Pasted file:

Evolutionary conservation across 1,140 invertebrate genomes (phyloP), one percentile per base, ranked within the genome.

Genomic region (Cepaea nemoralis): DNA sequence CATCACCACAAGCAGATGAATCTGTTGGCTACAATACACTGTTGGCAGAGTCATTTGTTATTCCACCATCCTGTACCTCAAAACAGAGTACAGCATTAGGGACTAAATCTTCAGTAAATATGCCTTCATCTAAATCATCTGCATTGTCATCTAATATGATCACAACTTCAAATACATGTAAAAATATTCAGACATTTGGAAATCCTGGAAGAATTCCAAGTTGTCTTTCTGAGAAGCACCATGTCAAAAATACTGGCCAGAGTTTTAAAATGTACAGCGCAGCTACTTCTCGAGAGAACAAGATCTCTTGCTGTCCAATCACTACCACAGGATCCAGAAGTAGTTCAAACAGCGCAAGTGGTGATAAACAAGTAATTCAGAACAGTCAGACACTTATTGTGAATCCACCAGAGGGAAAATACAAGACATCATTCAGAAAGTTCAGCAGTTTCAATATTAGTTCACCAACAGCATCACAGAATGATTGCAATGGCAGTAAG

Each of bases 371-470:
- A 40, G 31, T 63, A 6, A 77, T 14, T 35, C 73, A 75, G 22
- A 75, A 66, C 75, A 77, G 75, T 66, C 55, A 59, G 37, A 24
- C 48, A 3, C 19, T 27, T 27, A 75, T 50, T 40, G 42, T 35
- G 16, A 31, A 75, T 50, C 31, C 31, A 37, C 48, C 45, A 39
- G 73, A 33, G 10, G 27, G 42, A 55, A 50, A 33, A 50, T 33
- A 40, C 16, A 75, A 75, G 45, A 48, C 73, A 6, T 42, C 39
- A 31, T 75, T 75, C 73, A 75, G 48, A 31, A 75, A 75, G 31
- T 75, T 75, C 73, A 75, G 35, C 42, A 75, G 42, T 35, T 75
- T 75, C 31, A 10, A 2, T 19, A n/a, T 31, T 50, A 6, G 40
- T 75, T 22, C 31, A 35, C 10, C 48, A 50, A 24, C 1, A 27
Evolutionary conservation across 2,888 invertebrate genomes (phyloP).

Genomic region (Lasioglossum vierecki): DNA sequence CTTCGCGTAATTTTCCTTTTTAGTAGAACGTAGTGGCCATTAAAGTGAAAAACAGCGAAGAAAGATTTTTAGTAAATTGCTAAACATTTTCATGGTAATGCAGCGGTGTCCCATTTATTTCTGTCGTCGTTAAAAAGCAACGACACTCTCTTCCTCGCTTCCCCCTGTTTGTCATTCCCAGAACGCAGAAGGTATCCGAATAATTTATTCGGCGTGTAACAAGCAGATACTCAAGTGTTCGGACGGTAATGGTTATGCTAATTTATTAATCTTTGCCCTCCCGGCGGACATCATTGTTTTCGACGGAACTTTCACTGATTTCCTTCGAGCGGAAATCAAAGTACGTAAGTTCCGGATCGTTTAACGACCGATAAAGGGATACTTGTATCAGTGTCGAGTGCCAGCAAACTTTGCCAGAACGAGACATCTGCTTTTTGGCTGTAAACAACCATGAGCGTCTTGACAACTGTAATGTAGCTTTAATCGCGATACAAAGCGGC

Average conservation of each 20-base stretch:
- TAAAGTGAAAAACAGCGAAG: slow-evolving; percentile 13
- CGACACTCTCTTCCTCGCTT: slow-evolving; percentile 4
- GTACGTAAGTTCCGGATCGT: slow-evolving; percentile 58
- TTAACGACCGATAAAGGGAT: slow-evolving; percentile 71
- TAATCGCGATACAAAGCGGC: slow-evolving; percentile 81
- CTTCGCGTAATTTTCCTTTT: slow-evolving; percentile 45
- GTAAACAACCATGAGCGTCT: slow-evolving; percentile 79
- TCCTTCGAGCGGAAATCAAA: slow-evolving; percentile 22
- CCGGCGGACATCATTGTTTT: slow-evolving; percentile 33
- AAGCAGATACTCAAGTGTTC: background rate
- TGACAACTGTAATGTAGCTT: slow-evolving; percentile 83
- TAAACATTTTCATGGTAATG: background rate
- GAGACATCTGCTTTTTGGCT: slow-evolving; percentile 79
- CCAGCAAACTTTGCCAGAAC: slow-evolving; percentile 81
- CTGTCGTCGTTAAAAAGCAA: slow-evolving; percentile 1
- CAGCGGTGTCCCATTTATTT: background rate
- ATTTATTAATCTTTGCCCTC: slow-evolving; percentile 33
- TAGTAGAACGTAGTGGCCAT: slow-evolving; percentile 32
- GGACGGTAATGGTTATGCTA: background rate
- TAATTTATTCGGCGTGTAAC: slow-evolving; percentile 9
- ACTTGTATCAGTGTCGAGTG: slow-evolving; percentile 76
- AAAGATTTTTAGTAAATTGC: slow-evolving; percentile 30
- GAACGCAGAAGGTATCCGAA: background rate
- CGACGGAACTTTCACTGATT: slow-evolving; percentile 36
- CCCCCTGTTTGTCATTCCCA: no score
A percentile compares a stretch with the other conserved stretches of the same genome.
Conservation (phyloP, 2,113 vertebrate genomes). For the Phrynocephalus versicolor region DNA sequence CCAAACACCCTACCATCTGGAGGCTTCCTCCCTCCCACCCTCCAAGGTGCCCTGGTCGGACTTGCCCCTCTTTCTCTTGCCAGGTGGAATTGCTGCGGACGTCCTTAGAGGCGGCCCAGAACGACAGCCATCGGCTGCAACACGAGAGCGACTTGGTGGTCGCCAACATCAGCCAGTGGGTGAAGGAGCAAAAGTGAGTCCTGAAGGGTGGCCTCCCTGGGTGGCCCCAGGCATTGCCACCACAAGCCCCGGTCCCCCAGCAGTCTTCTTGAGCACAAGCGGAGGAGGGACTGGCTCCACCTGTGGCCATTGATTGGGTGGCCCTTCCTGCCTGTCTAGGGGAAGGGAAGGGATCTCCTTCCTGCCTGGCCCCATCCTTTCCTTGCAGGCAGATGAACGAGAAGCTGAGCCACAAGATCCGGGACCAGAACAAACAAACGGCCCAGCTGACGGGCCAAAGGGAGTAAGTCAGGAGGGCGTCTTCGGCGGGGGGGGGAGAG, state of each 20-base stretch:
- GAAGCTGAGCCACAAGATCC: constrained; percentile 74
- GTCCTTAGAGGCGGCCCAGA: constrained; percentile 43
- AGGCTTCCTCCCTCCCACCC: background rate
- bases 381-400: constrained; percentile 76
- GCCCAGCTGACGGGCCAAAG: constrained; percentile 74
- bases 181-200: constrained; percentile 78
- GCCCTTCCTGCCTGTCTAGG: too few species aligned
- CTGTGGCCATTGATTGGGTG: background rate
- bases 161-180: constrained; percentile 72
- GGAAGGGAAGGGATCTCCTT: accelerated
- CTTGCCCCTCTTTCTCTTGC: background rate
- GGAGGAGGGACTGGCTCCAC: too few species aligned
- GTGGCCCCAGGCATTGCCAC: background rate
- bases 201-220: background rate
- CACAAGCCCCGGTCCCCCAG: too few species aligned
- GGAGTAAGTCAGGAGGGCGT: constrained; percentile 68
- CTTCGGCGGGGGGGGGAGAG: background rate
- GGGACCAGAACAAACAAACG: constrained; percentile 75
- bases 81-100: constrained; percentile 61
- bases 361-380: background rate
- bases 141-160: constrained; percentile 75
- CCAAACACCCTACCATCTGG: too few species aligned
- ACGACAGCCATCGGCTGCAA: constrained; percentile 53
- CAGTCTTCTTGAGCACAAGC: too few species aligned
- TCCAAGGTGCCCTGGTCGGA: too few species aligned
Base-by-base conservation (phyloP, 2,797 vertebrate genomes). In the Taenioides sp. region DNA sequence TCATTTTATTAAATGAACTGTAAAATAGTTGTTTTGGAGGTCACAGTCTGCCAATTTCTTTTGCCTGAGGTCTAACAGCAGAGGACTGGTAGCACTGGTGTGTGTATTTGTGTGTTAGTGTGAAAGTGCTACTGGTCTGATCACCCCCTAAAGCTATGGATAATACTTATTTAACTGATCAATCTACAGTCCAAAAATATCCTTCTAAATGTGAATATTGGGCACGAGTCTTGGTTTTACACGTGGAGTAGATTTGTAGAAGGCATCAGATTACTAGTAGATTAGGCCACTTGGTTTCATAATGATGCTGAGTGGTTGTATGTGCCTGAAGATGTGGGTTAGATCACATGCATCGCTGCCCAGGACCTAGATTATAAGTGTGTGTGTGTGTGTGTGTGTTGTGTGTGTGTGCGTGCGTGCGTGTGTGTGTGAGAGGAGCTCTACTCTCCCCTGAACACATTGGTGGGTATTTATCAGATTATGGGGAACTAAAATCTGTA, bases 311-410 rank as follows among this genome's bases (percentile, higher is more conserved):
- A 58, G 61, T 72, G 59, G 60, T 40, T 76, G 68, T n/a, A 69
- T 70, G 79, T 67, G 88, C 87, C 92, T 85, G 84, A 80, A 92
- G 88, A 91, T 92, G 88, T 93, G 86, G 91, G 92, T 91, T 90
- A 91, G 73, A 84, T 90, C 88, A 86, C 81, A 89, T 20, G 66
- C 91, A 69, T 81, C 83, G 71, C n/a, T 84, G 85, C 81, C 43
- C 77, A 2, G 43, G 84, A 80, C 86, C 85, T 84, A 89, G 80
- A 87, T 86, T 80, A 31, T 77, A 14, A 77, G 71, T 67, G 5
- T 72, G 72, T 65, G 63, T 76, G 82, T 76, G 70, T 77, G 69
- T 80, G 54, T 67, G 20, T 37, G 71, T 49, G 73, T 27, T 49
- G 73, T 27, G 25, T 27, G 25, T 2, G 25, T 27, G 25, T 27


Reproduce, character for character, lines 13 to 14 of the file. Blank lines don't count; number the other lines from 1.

- T 75, T 22, C 31, A 35, C 10, C 48, A 50, A 24, C 1, A 27
Evolutionary conservation across 2,888 invertebrate genomes (phyloP).